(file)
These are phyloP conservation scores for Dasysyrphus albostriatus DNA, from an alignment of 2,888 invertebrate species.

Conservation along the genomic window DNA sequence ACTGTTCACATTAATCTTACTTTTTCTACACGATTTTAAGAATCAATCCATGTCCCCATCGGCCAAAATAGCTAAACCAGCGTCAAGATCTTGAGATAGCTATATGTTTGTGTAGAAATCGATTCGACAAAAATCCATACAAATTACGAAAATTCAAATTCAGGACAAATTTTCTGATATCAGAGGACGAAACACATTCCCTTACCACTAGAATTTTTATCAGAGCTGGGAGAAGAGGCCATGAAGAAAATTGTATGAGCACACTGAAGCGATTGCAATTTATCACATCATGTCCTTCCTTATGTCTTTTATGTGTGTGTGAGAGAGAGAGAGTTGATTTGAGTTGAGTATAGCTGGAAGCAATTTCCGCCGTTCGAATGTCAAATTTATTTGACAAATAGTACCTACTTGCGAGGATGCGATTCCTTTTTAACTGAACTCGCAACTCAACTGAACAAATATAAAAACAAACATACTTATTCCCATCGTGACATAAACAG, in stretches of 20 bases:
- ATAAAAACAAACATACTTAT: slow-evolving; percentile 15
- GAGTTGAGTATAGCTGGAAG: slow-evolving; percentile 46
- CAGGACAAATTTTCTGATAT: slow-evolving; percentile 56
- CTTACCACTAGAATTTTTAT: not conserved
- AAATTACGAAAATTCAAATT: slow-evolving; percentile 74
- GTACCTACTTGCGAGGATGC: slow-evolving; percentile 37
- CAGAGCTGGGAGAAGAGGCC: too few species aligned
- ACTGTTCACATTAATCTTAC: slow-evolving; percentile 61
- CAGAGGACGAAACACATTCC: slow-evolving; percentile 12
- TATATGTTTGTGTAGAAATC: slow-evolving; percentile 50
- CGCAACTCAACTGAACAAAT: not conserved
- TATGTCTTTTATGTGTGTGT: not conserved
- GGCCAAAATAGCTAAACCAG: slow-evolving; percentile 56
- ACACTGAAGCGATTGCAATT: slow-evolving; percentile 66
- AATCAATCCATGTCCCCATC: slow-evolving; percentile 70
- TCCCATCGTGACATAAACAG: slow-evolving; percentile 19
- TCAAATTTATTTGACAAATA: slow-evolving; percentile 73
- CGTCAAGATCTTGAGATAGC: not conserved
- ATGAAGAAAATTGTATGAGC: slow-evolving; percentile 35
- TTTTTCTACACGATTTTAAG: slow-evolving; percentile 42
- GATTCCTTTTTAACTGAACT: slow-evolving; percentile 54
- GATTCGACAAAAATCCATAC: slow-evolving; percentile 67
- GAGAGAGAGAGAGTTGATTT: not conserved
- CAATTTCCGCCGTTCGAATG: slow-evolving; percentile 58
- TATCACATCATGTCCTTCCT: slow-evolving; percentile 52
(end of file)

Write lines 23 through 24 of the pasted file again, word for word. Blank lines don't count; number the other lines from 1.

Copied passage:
- GATTCCTTTTTAACTGAACT: slow-evolving; percentile 54
- GATTCGACAAAAATCCATAC: slow-evolving; percentile 67